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8The Daily Tar HeelThursday, October 13, 1988
96th year of editorial freedom
Karen Bell, News Editor
MATT BlVENS, Associate Editor
KlMBERLY EDENS, University Editor
JON K. RUST, Managing Editor
Will Lingo, city Editor
Kelly Rhodes, Arts Editor
CATHY McHUGH, Omnibus Editor
Boxing in town
A great thing about Chapel Hill is
that it's always easy to find a news
paper. News racks of all sizes and
colors are clumped haphazardly on the
Franklin Street sidewalks, adding to
the town's quaint yet cosmopolitan
charm. It's heartening that so many
people here read about their surround
ings, that so many curious minds
forage among the town's ample news
But some Chapel Hill officials think
the news racks detract from the town's
appearance. They say the racks block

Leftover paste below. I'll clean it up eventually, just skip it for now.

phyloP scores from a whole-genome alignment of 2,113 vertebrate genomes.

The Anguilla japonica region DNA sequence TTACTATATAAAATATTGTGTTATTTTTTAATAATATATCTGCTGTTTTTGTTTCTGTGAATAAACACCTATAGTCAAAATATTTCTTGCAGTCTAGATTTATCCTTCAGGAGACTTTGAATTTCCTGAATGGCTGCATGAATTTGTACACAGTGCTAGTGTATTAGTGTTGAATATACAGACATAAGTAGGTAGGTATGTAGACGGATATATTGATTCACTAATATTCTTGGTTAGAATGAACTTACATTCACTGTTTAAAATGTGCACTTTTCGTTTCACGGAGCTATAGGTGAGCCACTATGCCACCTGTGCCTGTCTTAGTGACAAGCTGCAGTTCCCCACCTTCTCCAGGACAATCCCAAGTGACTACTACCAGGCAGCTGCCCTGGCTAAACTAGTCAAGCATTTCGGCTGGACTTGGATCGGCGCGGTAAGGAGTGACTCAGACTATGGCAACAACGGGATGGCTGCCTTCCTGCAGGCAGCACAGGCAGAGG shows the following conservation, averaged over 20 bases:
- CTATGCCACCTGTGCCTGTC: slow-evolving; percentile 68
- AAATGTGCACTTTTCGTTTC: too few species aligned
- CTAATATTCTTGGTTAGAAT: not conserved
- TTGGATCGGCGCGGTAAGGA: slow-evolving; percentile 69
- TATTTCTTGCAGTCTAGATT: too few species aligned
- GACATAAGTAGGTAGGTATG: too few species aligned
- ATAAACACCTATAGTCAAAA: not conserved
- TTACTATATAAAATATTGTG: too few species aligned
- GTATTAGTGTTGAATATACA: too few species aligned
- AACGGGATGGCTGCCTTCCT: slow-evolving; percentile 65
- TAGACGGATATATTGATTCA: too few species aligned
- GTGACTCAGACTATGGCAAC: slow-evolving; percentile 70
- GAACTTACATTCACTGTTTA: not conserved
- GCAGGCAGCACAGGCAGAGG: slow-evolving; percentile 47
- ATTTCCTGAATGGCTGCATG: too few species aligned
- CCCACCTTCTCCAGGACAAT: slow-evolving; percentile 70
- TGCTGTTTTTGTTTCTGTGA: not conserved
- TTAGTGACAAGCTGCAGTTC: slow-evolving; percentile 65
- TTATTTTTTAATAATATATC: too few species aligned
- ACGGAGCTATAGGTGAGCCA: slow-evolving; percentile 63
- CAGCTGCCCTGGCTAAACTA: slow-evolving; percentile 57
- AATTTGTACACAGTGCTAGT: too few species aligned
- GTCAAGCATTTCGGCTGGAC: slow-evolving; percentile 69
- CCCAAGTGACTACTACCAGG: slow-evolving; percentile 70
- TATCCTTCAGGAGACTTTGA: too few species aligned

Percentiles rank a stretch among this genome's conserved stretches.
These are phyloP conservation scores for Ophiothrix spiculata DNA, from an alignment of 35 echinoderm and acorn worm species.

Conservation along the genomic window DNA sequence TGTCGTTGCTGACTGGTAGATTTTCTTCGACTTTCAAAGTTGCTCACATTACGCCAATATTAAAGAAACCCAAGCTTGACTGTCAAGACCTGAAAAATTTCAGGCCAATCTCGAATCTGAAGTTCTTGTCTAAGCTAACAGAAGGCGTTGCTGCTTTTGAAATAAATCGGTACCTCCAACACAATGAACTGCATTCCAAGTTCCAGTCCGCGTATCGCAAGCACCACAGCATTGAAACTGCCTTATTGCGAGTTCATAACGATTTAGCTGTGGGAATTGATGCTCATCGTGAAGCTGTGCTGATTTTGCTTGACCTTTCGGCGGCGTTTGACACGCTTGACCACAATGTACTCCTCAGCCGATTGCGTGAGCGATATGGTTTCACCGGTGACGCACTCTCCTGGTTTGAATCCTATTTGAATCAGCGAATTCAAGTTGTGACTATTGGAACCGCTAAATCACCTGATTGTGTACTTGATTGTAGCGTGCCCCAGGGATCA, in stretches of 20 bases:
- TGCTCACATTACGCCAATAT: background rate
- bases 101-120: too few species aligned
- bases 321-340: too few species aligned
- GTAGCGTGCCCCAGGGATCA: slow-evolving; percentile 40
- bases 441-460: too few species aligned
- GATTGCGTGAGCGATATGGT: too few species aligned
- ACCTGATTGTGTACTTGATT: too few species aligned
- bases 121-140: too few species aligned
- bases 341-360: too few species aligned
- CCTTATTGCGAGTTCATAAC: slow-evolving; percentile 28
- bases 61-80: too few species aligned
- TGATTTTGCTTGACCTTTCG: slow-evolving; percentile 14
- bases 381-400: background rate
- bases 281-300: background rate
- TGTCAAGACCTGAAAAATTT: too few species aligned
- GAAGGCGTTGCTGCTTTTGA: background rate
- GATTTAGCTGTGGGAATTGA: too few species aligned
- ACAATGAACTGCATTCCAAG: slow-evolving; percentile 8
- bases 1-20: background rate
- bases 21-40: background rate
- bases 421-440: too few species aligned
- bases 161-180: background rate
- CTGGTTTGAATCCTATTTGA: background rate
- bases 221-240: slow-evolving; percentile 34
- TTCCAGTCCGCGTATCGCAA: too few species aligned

pedestrian traffic and cause litter, and
they imply that the different colors and
sizes of the boxes, coupled with their
random arrangement, are unsightly.
They propose that the boxes be
consolidated in one area, or that the
town lease spaces in generic drop
boxes to newspapers.
The proposals are hard to justify.
Certainly no one, from bikers to
wheelchair-users, should have trouble
maneuvering around the racks. And
as long as there are newspapers,
thoughtless people will drop them on
the ground; moving the news racks
would move the litter, not eliminate
it. As for the charges of unsightliness,
that's a matter of taste.
ate withdrawal admira
Tonight, the American people are
to be hoodwinked again, according to
Nancy Newman, the president of the
League of Women Voters.
Just after the first George Bush
Michael Dukakis debate, Newman
announced that the league would drop
its sponsorship of the presidential
debates. She said the campaign leaders
agreed in advance on the debate's
format and staging without soliciting
or considering suggestions from the
league, the event's primary sponsor.
The league's primary reason for
pulling out was the lack of involvement
of the league in the agreement, she
Such an agreement, Newman said,
"would perpetrate a fraud on the
American voter" and "add debates to
their (Bush and Dukakis list of
campaign-trail charades devoid of
substance, spontaneity and honest